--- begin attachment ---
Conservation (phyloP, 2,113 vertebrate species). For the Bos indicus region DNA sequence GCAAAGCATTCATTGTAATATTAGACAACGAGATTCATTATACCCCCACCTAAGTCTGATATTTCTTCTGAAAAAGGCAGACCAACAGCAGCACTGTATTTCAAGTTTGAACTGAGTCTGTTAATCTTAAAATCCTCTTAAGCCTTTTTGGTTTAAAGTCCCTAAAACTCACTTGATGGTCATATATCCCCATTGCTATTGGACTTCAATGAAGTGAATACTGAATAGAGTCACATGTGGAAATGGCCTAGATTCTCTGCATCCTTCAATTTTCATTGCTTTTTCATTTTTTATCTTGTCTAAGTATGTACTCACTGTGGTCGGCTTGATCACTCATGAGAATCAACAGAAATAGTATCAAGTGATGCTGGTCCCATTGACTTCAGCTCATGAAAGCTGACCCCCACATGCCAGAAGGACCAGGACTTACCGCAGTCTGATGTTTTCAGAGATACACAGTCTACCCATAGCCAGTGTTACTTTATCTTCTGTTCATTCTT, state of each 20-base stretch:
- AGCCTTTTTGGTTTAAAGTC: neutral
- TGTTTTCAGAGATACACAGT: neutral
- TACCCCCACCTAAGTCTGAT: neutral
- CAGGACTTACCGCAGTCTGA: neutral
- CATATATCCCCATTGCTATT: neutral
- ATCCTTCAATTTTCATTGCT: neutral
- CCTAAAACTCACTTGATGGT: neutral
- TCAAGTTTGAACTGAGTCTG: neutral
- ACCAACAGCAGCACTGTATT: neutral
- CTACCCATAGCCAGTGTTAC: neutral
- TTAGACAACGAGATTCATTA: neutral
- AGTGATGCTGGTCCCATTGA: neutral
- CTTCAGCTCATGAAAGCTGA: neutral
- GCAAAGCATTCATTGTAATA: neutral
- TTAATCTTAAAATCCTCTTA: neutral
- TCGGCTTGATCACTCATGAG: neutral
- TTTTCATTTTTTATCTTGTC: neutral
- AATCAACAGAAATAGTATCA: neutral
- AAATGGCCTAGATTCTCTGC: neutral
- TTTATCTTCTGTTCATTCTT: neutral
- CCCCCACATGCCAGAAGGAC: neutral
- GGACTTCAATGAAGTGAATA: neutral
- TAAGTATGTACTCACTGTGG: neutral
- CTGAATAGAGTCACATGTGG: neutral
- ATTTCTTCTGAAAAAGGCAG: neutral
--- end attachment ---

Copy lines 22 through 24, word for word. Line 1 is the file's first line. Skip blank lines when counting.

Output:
- CCCCCACATGCCAGAAGGAC: neutral
- GGACTTCAATGAAGTGAATA: neutral
- TAAGTATGTACTCACTGTGG: neutral